Three nurse researchers with expertise in pediatrics and two researchers with expertise in ASD reviewed and revised the interview guide to enhance feasibility, clarity, completeness, and fit with study purpose. The guide was then pilot tested with four parents who met the inclusion criteria for the study. These parents were asked to respond to each interview question and then provide feedback related to the questions. One parent made suggestions for minor edits to enhance the clarity of a few questions and the prompts included in the final interview guide. The interviews took approximately 20–30 min to complete.

Survey

The online survey included four sections: FCC; timing of diagnosis; parent depression and anxiety; and parent stress. The survey took less than 5 min for parents to complete.
Family-Centered Care
Five questions from the Centers for Disease Control and Prevention ( 2015b) and the NS-CSHCN ( 2010) (Centers for Disease Control and Prevention 2015a, b) were used to assess FCC: provider spends time with the parent; provider elicits concerns and listens carefully; provider sensitive to the family’s values and customs; parent reports getting needed information; and parent feels like a partner in the care of their child (Supplemental File 2). The questions were slightly modified from their original form by removing the introductory clause in each question (“In the last 12 months”) to encourage broader reflection on the diagnostic process (which may have been longer than 12 months). Parents rated their level of experience for each question on FCC using a four-point Likert scale (1 = never, 2 = sometimes, 3 = usually, 4 = always). The questions have previously demonstrated concurrent validity (Bethell et al. 2004) and good internal consistency (Drummond et al. 2012). The alpha coefficient for internal consistency reliability of these items in this study was 0.80.
Timing of Diagnosis
Two questions were used to explore timing of diagnosis of ASD for child. These included (1) at what age were concerns about the child’s development first noticed and by whom and, (2) at what age did the parent first learn their child had a diagnosis of ASD.
Depression and Anxiety
Four questions comprising the Patient Health Questionnaire (PHQ-4) (Kroenke et al. 2009) were used to assess how often parents experienced problems related to depression and anxiety. This measure was selected due to its brevity with four questions, as well as reported validity and reliability. The measure has good construct validity with two factors: depression and anxiety (Kroenke et al. 2009) and good internal consistency (alpha = 0.81; Khubchandani et al. 2016; Löwe et al. 2010). Parents were asked to respond to questions on the scale by reflecting back on the period in which their child was in the process of being diagnosed with ASD. Responses to all four items on the PHQ-4 were summed together to create a total score with a range between 0 and 12. Scores were interpreted as follows: 0–2 = normal; 3–5 = mild symptoms of depression or anxiety; 6–8 = moderate symptoms depression or anxiety; and 9–12 = severe symptoms depression or anxiety. The Cronbach’s alpha for the scale in this study was 0.80.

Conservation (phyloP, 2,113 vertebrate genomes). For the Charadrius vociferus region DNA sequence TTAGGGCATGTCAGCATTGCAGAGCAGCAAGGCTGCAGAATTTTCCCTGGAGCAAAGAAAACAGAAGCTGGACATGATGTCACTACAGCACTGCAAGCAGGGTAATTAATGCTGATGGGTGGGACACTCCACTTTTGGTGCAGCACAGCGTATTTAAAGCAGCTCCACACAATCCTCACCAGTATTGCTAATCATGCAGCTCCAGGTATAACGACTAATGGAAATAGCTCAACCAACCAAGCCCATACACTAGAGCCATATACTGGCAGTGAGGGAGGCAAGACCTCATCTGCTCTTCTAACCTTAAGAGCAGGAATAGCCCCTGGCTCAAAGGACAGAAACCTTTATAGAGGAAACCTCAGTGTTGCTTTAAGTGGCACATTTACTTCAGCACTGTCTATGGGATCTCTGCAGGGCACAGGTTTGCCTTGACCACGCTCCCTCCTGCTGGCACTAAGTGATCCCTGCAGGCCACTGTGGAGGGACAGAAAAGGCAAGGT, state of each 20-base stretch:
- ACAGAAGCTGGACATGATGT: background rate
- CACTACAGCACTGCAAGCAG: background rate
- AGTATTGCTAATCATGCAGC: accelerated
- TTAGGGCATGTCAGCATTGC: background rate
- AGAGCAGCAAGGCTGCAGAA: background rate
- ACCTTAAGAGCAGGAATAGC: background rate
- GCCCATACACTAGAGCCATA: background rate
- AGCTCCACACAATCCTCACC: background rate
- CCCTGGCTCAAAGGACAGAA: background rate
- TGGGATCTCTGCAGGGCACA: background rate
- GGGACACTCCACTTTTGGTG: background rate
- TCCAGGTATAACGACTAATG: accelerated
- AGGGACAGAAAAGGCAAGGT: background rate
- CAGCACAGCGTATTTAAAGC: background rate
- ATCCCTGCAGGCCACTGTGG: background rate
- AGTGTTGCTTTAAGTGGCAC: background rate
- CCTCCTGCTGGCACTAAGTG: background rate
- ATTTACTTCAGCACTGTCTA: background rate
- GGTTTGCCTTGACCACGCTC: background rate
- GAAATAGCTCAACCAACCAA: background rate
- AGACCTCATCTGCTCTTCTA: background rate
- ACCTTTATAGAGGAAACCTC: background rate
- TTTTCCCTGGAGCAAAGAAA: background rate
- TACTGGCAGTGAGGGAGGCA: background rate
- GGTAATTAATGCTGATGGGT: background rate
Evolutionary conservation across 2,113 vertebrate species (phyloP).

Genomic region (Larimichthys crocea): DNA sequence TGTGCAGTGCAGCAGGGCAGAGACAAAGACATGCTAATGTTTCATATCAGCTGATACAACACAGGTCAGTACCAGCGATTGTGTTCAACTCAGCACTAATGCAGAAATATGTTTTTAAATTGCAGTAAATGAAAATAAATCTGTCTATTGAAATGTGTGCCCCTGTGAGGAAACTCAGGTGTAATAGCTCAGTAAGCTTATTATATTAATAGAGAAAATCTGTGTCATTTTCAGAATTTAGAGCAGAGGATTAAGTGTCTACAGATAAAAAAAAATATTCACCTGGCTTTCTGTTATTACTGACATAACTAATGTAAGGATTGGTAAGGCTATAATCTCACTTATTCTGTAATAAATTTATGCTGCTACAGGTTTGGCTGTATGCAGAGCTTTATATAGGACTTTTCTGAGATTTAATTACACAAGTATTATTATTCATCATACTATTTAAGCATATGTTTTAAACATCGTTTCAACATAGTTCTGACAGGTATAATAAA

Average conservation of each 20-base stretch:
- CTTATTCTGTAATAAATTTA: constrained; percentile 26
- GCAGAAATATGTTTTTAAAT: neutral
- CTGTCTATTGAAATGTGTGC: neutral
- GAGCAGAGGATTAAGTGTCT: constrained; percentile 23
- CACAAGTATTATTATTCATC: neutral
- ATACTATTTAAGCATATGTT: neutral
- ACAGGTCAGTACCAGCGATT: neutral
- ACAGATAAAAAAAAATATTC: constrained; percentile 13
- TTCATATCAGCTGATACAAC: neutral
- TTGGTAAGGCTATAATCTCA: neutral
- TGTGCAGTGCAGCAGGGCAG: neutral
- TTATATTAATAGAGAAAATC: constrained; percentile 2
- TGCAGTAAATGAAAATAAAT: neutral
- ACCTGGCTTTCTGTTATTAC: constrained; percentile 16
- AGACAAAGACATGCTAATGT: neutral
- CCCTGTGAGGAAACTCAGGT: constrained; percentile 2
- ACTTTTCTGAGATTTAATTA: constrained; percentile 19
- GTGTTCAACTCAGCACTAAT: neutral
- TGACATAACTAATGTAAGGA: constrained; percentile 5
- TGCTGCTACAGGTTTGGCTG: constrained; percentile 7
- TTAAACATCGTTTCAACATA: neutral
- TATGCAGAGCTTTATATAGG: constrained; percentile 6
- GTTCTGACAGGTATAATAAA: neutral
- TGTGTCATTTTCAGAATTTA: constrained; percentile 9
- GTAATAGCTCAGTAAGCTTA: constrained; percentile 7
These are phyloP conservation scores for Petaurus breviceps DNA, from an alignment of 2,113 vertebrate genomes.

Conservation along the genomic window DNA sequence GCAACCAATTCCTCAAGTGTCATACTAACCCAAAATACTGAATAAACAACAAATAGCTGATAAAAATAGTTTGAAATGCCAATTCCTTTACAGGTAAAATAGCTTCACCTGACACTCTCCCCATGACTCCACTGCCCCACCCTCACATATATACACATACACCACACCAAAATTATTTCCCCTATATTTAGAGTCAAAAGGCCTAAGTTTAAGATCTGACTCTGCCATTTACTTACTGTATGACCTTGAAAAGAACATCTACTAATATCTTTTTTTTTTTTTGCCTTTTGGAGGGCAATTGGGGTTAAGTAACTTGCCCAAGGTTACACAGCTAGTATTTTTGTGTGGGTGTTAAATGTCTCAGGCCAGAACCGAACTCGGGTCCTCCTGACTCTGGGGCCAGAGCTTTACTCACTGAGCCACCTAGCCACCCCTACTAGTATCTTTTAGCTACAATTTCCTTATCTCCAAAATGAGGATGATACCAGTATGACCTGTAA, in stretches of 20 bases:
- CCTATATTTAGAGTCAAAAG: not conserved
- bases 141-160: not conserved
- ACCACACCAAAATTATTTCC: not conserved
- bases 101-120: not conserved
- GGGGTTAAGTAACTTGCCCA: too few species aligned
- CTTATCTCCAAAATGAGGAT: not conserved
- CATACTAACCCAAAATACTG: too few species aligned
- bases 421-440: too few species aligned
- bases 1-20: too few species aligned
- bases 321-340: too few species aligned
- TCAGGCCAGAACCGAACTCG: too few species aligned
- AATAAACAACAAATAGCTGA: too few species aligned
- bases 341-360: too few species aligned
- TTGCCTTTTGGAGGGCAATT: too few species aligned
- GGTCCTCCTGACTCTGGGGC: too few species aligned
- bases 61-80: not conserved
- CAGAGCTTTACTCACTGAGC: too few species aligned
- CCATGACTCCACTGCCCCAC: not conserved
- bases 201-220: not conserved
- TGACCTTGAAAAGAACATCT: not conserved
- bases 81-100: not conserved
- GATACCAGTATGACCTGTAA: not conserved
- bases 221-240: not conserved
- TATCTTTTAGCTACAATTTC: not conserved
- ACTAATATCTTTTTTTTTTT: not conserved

Stress
Parent stress was assessed using four-point Likert-scale question asking parents to rate the level of stress (1 = not at all stressful to 4 = very stressful) that they felt This same question was previously used in a large study by Crane et al. ( 2016) exploring parents’ experience with ASD diagnosis in the UK. The Cronbach’s alpha for the scale in this study was 0.89.

Procedure

Study procedures were approved by the (blinded for review) Institutional Review Board (IRB). Interested parents contacted the principal investigator (PI) to learn more about the study and to determine their eligibility. Informed consent was obtained verbally at the start of the interview process, which were conducted via web-based video conference or telephone and audio-recorded with consent. After the interview, parents completed the online survey electronically through REDCap, a secure web based application designed to build surveys and manage databases (Harris et al. 2009). Parents received a $50 Amazon gift card for participation in the study.

Data Analysis